Michael w. thompson column massive cigarette tax increase will have predictable outcome their opinion richmond.com

Following the recent tax increase in Petersburg, cigarette sales in the city plummeted while Prince George County sales increased by nearly 20 percent. Similarly, after a recent increase in Philadelphia, sales in that city fell by more than 50 percent while three surrounding counties saw their volume increase by more than 24 percent — and this during a time of nationwide decline in cigarette purchases.

Proponents have regularly cited “success stories” such as Virginia Beach and Norfolk. These cities are simply not situated similarly to Richmond as they border other high-tax jurisdictions, providing a buffer against purchasers fleeing those cities.

Perhaps more importantly, cities such as Virginia Beach are engaged in an endless cycle of increasing cigarette taxes, which leads to more consumers taking their business out of that city, which leads to still more taxes just to maintain flat revenue. It is considering its fifth cigarette tax increase just in the past 10 years. Since 2006, Virginia Beach has increased its tax rate by 50 percent to gain less than 1 percent in revenue. This water-from-a-stone approach treats local businesses and adult smokers like bank teller machines. Richmond should run from this model, not seek to emulate it.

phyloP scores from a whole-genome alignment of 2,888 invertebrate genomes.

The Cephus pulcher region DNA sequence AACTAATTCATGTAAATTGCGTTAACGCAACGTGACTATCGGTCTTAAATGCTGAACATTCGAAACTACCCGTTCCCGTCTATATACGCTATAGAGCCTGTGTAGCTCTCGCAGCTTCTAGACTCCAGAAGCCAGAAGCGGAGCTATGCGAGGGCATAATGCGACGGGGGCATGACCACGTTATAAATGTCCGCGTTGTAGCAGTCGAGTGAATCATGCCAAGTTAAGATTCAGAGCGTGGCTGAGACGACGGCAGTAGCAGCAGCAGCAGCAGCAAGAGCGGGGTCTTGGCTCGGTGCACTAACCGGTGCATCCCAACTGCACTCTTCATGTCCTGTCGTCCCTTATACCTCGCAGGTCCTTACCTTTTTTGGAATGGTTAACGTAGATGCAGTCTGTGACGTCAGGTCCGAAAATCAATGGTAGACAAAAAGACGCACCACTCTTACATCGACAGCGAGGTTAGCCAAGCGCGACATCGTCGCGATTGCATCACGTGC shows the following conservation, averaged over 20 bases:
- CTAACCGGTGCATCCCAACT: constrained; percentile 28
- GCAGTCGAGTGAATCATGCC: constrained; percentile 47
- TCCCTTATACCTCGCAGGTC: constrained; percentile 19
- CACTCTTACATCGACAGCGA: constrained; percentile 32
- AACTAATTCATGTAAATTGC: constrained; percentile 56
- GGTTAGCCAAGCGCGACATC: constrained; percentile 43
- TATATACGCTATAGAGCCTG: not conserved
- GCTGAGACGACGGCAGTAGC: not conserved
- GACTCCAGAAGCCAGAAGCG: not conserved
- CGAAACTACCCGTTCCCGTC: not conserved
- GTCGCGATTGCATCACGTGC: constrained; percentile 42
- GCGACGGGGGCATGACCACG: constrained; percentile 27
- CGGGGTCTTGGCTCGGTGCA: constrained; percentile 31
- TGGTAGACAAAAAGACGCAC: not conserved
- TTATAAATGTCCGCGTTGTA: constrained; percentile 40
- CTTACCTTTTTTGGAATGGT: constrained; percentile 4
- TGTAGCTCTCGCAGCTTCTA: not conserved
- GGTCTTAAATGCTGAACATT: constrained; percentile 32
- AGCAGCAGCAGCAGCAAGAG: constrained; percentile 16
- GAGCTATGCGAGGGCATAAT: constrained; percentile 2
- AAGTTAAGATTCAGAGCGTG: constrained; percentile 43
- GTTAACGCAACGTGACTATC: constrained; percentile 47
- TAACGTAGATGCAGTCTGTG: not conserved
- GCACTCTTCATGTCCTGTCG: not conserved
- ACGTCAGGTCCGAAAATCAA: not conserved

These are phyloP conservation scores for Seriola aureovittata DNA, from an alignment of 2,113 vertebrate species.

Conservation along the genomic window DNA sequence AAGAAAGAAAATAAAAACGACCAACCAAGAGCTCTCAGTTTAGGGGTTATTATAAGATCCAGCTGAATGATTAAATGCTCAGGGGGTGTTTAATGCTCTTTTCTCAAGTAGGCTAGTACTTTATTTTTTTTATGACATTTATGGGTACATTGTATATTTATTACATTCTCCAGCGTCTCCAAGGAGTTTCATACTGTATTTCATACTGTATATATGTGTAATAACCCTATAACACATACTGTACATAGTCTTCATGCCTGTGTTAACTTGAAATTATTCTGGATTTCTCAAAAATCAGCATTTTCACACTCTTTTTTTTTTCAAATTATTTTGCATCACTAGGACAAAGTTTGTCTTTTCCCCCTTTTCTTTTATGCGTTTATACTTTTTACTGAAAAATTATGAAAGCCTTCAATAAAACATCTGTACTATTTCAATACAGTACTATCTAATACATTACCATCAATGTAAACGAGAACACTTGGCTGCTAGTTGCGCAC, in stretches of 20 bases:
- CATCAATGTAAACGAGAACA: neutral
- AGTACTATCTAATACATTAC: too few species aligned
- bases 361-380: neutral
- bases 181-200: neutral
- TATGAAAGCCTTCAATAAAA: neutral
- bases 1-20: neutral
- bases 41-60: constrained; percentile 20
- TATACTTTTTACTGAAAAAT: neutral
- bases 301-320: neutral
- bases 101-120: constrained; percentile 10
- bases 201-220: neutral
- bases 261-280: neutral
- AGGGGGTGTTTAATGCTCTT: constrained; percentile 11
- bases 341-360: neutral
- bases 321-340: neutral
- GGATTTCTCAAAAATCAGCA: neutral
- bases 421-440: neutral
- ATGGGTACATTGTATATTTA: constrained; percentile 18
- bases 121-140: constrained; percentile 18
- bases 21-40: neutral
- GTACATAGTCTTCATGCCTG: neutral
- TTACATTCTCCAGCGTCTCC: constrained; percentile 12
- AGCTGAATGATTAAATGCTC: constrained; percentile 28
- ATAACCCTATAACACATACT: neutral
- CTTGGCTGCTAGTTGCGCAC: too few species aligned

Moreover, even without these policies, cigarette taxes are a declining and fleeting revenue source. As the City of Norfolk put it in a recent budget document, “revenue generated from these rate increases tends to be short-lived.” Clearly, the important needs facing Richmond, including school maintenance, deserve better answers.

Richmond’s small-business owners also deserve better answers. In recent City Council hearings, local retailers shared concerns about how this tax would harm their businesses. These concerns have, at times, been dismissed as either not credible or too similar to objections raised during the meals tax debate, as if all business is identical. If anything, these testimonies understate the potential business harm.

Indeed, City Council’s staff certainly views the business harm from the meals and cigarette taxes differently. Based on the city’s own revenue estimates, policymakers expect continued growth in prepared food sales in the city, even following the recent meals tax increase, compared with a massive collapse in cigarette sales in the city if the cigarette tax is implemented.

Without saying it explicitly, the city is projecting millions of transactions leaving Richmond stores. The business harm adds up quickly. When your neighbors buy cigarettes at the local convenience store, they frequently purchase many other items, including gas and snacks. Many adult smokers will likely take all of these purchases outside of the city, compounding the negative impact on local businesses.

When considering any tax, Richmond’s voters expect the council to consider if “the juice is worth the squeeze.” The cigarette tax offers a potential short-term bump of a declining revenue source that does little to solve the long-term funding needs of the city. This dramatic tax increase could cost local small businesses tens of millions of dollars in lost revenue, and it would be an unfair burden on those in the lowest income brackets who buy the largest share of cigarettes. This is one tax Richmond should avoid.